This time of year always has me thinking about the next one. It could be because I am already scheduling into January, February and so on, making next year feel even closer than it already is. Thinking about the coming year, I see trends underway that predict interesting changes in Net Promoter Score (NPS), Customer Experience (CX), and mobile digital experience for 2015, and they might surprise you.
Prediction #1: Net Promoter Score (NPS) Will Continue to Falter
What I and others like about NPS is the simplicity. It is human nature that people want a simple solution. Many companies that have been sold on NPS programs, however, are implementing it in too much of a simplistic way. “Implement these measures, and the world will be a great deal better,” is the cry accompanying these pitches. I am exaggerating, of course, but I worry this is what people hear about NPS.
Far too many companies have implemented NPS and expect the world to change. They get a bump in improvements in the first few months and think they are onto a winner. After a year or 18 months, however, all the simple improvements have been made and the results plateau, leaving the companies that use it wondering if it’s all it was cracked up to be. We are getting more and more companies approach us and say, “Our NPS has plateaued, and we are not sure why. Can you help us?”
When we get started, we typically discover they are focusing on the wrong things. Now this next bit might sound counterintuitive, but they are concentrating their efforts on the things that Customers say they want. However, there is a big difference between what customers say they want and what they actually want. Knowing the difference can make a huge impact on how effective your changes are to improving the experience for your Customers, the NPS score, and your efforts to make the world a better place.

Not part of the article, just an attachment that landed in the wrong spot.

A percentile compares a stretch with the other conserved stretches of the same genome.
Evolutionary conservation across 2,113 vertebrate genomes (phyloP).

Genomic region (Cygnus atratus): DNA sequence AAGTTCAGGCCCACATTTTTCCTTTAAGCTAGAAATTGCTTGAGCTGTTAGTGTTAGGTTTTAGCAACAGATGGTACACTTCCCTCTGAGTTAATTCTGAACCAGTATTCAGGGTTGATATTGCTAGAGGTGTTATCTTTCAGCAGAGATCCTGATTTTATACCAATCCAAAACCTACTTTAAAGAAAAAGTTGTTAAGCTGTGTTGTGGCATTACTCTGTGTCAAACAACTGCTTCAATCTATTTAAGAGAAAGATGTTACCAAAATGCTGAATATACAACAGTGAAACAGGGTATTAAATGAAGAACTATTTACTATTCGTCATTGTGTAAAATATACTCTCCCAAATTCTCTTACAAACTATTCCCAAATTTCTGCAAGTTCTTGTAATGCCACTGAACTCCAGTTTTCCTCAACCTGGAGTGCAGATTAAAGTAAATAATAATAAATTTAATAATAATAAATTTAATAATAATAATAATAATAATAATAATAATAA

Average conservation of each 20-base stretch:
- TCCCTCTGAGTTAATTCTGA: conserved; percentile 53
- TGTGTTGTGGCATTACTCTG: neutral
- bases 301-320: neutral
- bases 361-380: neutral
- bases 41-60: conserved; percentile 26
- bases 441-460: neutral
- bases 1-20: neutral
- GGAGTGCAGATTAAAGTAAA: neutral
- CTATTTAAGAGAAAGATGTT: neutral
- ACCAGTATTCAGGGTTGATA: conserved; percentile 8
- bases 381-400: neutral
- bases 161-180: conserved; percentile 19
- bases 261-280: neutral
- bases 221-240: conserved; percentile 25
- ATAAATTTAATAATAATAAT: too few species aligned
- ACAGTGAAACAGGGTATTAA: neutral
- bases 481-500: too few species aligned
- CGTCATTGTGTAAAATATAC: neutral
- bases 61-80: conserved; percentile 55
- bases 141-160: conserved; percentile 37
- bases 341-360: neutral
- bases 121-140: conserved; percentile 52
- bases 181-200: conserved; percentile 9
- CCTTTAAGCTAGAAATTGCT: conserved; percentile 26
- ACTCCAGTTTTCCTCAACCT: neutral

Prediction #2: The Return of a Strong Economy Threatens a Customer Experience (CX) Focus
The world is getting back on its feet after the Great Recession. During this recession, the biggest trend was a resurgence of activity in the CX arena. The great recession has made Companies realize keeping Customers is critical, especially when the bad times hit. We saw many more organizations contact us to help them emotionally engage with Customers, particularly after struggling with their budgets. Those companies with an excellent Customer Experience weathered the great recession storm and emerged on the other side stronger. For the other companies though, the question now is will the memory fade, and people revert to type as the good times return? I predict improvement to the economy will result in a reduction in focus on Customer Experience for organizations lacking conviction on its effect for the bottom line. Until the next recession, of course.
Prediction #3: Mobile Experience is the Key But Customers Need More Than Apps
Mobility. The world is going mobile and many companies are scrambling to catch up. Too many are trying to create their apps, and they aren’t always practical. For example, I watched an ad the other day for an auto insurance app that allows you to take a photo of the accident and then send it to the company automatically.
My issue is, how many times will I use this app? According to Forbes.com, we average an accident every 17.9 years. Now I have an app on my phone, taking up storage, and I will likely never use it (for the life of that phone anyway). If or when I do have an accident, I have to work out how to use it. Sending an email to the company with attachments is far simpler.
The question is not “What app can we create for our Customers?” Companies need to ask, “What’s the best experience we can provide Customers?” The answer is not always “Let’s produce an app!”
Apps and their creation process remind me of what happens to websites. The large multinational companies allow all their subsidiaries to develop their pages for their individual part of the business. Then, they link the websites before realizing they have different types of websites with different operations and user experiences. They can spend years untangling the knot created by this kind of development strategy.
This blog post has been re-published by kind permission of Colin Shaw – View the original post